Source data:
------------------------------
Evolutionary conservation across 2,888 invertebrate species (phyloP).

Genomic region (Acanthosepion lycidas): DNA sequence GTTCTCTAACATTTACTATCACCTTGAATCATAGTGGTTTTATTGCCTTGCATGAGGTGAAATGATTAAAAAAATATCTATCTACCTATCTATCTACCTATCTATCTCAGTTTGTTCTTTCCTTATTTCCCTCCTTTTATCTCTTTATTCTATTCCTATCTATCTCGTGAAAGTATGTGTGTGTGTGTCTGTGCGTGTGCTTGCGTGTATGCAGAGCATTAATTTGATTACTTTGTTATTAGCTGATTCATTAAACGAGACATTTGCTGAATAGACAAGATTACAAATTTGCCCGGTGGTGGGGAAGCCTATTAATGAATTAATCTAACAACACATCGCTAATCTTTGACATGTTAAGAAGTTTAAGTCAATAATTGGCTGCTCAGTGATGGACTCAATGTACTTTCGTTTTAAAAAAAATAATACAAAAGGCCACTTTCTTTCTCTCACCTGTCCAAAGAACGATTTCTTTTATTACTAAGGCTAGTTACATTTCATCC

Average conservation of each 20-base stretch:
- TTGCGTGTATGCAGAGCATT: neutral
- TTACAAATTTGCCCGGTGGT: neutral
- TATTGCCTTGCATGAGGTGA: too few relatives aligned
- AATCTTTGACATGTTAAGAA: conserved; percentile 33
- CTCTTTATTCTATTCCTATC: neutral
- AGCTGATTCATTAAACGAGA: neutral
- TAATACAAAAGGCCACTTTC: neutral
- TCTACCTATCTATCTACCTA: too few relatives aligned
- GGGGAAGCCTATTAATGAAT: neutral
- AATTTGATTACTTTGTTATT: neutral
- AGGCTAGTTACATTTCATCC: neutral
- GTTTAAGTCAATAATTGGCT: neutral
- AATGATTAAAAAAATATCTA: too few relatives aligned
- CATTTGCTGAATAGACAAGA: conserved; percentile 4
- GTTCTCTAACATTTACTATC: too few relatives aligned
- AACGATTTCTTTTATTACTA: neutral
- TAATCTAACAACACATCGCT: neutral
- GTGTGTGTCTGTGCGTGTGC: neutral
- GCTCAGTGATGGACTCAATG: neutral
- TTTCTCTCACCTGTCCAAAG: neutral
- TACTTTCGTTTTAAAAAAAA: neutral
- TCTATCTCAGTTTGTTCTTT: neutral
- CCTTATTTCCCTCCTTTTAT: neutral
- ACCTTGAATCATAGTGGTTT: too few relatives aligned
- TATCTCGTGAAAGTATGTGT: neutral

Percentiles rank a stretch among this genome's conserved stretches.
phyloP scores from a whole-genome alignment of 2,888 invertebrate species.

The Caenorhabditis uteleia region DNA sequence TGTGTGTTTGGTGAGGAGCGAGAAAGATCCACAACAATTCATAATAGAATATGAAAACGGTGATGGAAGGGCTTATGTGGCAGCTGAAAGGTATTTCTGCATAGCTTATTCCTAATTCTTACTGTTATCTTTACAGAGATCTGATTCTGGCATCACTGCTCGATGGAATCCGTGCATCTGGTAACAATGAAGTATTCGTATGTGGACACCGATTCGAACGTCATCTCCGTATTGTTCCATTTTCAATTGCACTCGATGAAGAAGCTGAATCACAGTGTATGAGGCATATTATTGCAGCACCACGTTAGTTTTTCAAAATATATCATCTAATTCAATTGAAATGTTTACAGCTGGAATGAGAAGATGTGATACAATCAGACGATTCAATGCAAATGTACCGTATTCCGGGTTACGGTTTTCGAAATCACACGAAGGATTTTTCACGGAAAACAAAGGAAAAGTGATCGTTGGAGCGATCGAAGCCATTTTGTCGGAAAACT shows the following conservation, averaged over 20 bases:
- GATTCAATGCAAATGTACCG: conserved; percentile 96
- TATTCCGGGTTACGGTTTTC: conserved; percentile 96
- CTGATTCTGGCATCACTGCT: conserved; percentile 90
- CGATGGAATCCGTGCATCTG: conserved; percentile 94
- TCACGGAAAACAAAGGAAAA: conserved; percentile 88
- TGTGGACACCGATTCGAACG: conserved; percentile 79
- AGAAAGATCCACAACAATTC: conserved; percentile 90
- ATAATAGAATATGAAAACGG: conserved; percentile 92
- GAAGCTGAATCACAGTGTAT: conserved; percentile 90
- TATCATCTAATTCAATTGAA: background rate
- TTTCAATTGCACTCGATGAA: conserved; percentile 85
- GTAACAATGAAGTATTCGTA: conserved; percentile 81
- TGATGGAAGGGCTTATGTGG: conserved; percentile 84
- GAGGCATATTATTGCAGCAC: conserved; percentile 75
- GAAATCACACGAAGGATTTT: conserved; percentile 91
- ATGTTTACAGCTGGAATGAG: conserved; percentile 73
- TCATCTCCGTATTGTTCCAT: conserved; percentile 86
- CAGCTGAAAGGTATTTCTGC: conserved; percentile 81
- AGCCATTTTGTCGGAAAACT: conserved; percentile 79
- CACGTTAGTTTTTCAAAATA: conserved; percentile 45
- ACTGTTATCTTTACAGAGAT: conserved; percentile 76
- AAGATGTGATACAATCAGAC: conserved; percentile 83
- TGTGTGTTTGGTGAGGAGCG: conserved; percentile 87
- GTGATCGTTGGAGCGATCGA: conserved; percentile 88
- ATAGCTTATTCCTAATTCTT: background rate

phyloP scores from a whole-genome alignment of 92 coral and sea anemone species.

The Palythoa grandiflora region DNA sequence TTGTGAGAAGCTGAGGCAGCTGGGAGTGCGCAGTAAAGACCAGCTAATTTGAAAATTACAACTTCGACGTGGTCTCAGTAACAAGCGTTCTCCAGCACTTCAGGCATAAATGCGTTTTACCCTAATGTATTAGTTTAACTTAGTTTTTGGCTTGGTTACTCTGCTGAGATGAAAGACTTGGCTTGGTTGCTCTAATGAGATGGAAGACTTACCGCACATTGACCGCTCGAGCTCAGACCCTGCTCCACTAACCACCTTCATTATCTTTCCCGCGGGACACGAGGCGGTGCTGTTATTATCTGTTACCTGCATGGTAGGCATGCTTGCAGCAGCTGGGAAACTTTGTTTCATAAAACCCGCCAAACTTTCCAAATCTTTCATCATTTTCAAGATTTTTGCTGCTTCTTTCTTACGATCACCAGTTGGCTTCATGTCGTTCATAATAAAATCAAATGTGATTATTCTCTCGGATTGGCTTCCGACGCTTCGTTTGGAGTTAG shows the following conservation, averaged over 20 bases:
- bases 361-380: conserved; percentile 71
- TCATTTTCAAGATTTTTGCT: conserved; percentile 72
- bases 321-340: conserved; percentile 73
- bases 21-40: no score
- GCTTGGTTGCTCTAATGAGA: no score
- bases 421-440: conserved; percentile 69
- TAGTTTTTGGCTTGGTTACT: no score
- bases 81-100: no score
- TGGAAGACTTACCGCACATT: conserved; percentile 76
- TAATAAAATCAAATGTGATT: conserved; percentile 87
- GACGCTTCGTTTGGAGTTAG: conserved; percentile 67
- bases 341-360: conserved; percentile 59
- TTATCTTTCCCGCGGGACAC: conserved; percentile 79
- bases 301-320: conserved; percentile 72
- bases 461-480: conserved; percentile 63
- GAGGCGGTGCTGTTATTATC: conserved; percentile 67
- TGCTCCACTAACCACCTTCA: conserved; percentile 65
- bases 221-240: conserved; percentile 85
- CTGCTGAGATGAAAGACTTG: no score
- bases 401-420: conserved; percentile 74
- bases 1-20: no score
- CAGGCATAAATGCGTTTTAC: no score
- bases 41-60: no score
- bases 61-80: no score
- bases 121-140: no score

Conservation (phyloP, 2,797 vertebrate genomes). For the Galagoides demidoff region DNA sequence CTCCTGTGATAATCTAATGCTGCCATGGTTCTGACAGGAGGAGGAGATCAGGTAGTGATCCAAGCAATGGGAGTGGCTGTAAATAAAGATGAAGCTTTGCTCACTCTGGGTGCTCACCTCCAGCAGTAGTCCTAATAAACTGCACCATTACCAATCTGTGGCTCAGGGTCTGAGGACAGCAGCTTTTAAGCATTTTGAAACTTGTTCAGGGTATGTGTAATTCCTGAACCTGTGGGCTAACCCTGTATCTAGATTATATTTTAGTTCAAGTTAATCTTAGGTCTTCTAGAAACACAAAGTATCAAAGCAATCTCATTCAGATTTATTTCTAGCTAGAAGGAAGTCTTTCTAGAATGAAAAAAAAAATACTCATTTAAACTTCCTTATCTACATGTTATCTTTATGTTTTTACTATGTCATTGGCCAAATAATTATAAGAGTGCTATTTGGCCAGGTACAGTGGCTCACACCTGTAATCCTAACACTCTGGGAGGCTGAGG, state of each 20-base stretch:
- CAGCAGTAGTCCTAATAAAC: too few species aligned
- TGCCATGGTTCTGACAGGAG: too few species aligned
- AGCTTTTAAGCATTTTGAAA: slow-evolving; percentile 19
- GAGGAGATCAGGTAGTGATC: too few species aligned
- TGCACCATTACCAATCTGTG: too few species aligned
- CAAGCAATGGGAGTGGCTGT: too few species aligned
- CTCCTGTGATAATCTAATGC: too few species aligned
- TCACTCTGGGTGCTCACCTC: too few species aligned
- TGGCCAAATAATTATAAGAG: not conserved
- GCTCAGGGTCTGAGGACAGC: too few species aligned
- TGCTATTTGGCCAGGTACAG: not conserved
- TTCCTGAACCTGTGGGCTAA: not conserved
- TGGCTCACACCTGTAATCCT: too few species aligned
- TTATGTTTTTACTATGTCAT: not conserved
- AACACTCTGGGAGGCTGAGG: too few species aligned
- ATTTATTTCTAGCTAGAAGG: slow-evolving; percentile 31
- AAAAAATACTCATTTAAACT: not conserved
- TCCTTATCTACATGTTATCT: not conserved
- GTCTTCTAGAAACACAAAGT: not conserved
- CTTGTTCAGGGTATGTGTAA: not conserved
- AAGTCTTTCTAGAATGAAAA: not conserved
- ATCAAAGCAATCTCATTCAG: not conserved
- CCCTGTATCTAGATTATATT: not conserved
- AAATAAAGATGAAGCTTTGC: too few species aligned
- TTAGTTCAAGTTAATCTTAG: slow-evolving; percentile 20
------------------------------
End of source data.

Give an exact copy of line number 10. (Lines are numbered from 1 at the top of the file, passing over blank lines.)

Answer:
- TAATACAAAAGGCCACTTTC: neutral